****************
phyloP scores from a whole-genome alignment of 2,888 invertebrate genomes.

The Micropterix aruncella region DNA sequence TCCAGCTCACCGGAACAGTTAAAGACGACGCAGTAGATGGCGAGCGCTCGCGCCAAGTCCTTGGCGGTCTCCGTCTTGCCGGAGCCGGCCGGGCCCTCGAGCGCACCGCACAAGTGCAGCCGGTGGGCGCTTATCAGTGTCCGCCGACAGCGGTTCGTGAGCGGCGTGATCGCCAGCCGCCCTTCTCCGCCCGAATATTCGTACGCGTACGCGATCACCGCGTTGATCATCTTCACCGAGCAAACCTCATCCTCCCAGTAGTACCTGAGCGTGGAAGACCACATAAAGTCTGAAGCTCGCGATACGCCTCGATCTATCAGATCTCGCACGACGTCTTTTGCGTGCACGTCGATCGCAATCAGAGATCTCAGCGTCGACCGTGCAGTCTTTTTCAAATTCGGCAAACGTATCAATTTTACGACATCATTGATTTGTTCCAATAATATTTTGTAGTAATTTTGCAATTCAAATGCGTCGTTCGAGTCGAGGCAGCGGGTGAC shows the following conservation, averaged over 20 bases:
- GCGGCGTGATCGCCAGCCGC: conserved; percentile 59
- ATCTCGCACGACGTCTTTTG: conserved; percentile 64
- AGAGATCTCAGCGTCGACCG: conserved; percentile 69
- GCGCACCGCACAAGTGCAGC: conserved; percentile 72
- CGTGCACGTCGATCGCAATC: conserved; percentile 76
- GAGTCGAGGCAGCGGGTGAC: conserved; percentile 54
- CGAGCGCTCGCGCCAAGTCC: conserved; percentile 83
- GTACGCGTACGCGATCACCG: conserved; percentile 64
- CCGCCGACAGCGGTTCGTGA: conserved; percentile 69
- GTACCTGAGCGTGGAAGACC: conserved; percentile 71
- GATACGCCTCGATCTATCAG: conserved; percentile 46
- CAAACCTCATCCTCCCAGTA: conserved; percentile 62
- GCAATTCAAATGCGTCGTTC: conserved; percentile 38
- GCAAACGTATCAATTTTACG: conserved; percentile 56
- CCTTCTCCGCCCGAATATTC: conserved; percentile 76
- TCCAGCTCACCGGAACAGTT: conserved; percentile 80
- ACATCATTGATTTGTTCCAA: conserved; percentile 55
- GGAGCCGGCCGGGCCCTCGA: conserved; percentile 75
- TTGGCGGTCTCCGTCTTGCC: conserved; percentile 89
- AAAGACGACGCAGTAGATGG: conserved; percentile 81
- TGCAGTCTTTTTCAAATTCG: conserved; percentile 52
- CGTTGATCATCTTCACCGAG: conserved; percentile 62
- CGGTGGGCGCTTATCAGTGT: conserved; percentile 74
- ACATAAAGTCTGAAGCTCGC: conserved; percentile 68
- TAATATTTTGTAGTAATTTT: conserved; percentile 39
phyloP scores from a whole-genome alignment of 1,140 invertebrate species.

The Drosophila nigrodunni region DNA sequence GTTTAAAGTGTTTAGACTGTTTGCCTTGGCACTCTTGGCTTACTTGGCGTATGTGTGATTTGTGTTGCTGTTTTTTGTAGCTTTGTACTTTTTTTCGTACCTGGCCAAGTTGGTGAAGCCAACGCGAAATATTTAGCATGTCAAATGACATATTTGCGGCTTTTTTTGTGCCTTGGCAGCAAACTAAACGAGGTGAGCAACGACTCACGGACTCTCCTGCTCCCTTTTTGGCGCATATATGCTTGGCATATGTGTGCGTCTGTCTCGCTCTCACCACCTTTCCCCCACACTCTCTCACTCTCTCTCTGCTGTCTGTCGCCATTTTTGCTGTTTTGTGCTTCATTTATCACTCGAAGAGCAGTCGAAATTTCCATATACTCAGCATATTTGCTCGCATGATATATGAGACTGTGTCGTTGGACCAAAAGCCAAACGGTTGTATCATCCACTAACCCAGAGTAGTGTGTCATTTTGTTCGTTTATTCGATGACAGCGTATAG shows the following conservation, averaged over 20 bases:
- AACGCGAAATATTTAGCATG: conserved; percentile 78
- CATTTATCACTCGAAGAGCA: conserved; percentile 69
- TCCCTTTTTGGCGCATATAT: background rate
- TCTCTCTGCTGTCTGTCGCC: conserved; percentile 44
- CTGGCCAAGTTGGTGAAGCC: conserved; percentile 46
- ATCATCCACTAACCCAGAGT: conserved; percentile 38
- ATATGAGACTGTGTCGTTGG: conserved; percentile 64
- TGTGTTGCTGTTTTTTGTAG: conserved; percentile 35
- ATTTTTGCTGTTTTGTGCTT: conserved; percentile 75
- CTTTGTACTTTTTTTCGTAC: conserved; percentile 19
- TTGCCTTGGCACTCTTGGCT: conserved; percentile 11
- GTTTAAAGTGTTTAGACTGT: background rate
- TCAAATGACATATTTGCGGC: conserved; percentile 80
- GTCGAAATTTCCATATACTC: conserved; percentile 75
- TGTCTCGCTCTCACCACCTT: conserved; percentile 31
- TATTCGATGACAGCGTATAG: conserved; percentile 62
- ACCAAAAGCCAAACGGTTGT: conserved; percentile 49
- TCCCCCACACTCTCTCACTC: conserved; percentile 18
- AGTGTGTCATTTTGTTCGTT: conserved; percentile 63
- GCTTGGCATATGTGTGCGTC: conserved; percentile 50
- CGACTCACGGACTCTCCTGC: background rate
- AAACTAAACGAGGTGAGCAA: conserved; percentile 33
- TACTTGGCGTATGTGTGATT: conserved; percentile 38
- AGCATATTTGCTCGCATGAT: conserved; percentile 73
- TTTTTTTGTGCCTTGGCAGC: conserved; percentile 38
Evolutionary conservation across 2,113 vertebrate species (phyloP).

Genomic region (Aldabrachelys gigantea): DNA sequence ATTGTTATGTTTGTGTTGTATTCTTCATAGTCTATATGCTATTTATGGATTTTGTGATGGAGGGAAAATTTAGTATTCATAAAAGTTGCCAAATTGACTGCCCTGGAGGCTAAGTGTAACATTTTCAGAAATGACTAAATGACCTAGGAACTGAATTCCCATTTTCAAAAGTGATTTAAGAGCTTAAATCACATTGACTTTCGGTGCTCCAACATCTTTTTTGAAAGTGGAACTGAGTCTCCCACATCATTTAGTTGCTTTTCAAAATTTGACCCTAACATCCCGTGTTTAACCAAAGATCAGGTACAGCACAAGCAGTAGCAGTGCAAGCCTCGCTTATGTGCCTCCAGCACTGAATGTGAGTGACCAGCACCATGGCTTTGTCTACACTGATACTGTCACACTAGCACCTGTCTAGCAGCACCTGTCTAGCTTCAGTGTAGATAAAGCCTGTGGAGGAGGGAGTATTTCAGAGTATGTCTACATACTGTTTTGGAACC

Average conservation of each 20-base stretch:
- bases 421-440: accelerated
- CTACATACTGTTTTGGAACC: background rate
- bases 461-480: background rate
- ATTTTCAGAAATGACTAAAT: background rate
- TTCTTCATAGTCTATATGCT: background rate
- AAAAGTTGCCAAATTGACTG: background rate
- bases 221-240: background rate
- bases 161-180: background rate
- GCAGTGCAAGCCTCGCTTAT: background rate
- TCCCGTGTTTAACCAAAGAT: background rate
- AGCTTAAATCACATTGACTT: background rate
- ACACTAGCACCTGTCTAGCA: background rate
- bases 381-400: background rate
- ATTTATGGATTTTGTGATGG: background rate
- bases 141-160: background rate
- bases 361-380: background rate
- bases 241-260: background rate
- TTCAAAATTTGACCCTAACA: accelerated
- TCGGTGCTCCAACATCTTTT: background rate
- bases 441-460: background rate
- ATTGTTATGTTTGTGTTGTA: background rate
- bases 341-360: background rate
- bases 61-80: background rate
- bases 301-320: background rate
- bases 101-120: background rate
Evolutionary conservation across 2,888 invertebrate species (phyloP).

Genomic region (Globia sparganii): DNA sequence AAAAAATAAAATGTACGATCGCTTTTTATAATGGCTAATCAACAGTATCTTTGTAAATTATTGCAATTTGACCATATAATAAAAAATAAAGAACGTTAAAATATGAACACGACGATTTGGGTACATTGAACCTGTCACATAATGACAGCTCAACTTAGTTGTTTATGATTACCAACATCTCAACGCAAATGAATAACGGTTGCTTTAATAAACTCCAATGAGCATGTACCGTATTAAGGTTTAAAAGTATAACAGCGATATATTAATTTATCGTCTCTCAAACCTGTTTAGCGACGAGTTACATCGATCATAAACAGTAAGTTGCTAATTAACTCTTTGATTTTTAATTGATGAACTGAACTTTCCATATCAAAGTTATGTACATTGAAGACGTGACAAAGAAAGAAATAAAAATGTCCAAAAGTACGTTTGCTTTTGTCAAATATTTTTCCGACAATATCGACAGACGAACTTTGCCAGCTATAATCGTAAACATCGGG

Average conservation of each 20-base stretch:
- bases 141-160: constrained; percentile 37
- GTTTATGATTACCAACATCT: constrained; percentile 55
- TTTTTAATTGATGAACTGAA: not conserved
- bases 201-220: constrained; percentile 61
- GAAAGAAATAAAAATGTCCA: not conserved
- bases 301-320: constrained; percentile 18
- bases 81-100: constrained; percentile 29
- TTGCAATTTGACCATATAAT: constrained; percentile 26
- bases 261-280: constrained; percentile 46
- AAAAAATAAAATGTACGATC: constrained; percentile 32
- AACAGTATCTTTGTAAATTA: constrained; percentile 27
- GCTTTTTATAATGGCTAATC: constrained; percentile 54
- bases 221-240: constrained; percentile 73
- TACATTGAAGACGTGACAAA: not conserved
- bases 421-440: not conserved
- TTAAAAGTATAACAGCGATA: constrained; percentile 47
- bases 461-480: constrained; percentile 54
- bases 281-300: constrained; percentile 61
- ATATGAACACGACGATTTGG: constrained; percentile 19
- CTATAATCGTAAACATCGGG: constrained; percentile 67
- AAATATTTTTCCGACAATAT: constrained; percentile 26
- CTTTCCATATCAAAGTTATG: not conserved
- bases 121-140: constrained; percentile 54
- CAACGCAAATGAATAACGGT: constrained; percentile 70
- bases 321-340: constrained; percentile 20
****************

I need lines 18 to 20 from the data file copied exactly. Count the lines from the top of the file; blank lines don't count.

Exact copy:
- TCCAGCTCACCGGAACAGTT: conserved; percentile 80
- ACATCATTGATTTGTTCCAA: conserved; percentile 55
- GGAGCCGGCCGGGCCCTCGA: conserved; percentile 75